Automobile giant cannot monopolize letter 'T'
In Super Cassettes Industries Ltd v Union of India (WP (C) 1263/2005, April 22 2010), the Delhi High Court has set aside an order of the Intellectual Property Appellate Board (IPAB) and affirmed an order of the deputy registrar, holding that there was no likelihood of confusion between the parties' trademarks.
Super Cassettes Industries Ltd sells electronics goods, CDs and DVDs, among other things, and is engaged in film production. In 1986 it applied for the registration of the device mark T-SERIES in Class 9 of the Nice Classification. The mark was advertised in the Trademarks Journal in 1991. Super Cassettes' mark was opposed by Tata Engineering & Locomotive Company Ltd (Telco), the Indian automobile giant, on the grounds that the letter 'T' in a circle was its house mark and, therefore, there would be a likelihood of confusion and deception among the public if Super Cassettes' mark was registered.
The deputy registrar, having considered the evidence filed by both parties, allowed the registration of the mark on the grounds that:
- there was no likelihood of confusion and deception among the public; and
- the letter 'T' could not be monopolized by Telco.
Telco appealed to the IPAB. The IPAB amended the deputy registrar's order and requested that Super Cassettes remove the circle surrounding the letter 'T' in the T-SERIES mark. Super Cassettes appealed to the Delhi High Court.
Super Cassettes submitted that:
- it had been using the T-SERIES mark since 1979 for audio cassettes and, subsequently, for electronic goods;
- it had acquired extensive reputation, goodwill and distinctiveness in the market for the goods at issue;
- Telco could not claim a monopoly over the letter 'T', since the letter is not distinctive per se;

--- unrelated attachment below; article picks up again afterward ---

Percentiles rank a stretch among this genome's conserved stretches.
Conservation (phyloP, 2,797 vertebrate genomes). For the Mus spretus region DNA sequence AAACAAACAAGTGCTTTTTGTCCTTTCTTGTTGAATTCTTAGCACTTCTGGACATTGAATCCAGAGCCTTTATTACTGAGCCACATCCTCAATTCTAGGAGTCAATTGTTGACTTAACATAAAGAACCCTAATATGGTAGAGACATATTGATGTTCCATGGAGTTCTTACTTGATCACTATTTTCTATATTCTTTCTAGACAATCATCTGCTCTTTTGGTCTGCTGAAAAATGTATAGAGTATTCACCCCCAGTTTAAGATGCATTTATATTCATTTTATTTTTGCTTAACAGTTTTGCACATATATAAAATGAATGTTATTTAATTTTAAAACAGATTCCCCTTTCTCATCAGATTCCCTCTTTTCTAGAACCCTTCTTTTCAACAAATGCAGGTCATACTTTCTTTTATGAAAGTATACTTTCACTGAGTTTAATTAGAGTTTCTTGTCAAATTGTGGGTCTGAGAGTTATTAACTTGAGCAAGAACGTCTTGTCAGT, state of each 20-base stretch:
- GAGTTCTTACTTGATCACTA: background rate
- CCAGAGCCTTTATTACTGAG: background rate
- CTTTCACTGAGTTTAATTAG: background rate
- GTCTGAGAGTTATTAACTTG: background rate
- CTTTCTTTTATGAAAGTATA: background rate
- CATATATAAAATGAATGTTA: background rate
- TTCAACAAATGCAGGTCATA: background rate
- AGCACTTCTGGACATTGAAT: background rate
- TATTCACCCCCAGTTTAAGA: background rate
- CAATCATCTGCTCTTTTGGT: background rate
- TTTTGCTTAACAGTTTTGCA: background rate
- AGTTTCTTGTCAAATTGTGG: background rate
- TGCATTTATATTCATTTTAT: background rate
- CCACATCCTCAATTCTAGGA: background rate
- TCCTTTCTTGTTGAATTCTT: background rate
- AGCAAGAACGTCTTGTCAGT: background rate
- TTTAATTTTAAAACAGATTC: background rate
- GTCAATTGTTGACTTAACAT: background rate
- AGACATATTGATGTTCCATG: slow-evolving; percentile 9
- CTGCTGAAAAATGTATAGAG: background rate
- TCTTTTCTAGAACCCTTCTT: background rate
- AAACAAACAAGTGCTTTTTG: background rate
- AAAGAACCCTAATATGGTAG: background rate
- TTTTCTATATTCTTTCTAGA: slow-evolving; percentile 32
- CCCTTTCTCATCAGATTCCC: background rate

- the registration granted to Telco in Class 9 was not for the letter ‘T’ on its own, but in combination with the words 'Tata Engineering' and a wing device; and
- the T-SERIES mark was not similar to Telco’s mark.
The court considered whether:
- the marks of the parties were so similar so as to cause confusion and deception among the public;
- Super Cassettes had used the T-SERIES mark in an honest or continuous manner; and
- the relief granted by the IPAB was beyond what was requested by Telco.
Based on the arguments of the parties, and relying on well-established case law, the court held as follows:
- The T-SERIES mark was structurally, stylistically and substantially different from Telco's mark. Therefore, there was no likelihood of confusion among the public, especially in light of the fact that the marks were used primarily for different categories of goods.
- The issue of honest prior use or continuous use is relevant only in cases where it is established that the marks at issue are identical or deceptively similar. As this was not the case here, the IPAB had erred in assuming that the adoption of the T-SERIES mark by Super Cassettes had not been in good faith.
- Telco initially opposed the registration of Super Cassettes' mark on the grounds that the dominant feature of the T-SERIES mark was the letter 'T' and, therefore, the mark should not be registered. However, on appeal before the IPAB, Telco contented that it would be satisfied if the circle surrounding the 'T' in the T-SERIES mark was removed. The IPAB had failed to notice that the nature of the relief claimed had changed.
- On appeal before the court, Telco again changed its position and contended that the dominant feature of its mark was the letter 'T' in a circle. Telco's arguments could not be maintained for the following reasons:
- The dominant feature of Telco’s mark was the letter ‘T’, and not the letter ‘T’ in a circle.
- In order to oppose the registration of the T-SERIES mark under Sections 11(1) and 11(2) of the Trademark Act 1999, Telco had to show that the two marks were similar. However, Telco had failed to do so.
- The argument that the letter ‘T’ in a circle was the dominant feature of Telco’s mark was not legally tenable under Section 17 of the act, which provides that the registration of a composite mark confers on its proprietor the exclusive right to use the mark as a whole.
Consequently, Super Cassettes' writ petition was allowed. The order of the deputy registrar was affirmed and costs of Rs10,000 were awarded to Super Cassettes.
Aarushi Jain and Prerak Hora, Nishith Desai Associates - Legal & Tax Counselling Worldwide, Mumbai
Copyright © Law Business ResearchCompany Number: 03281866 VAT: GB 160 7529 10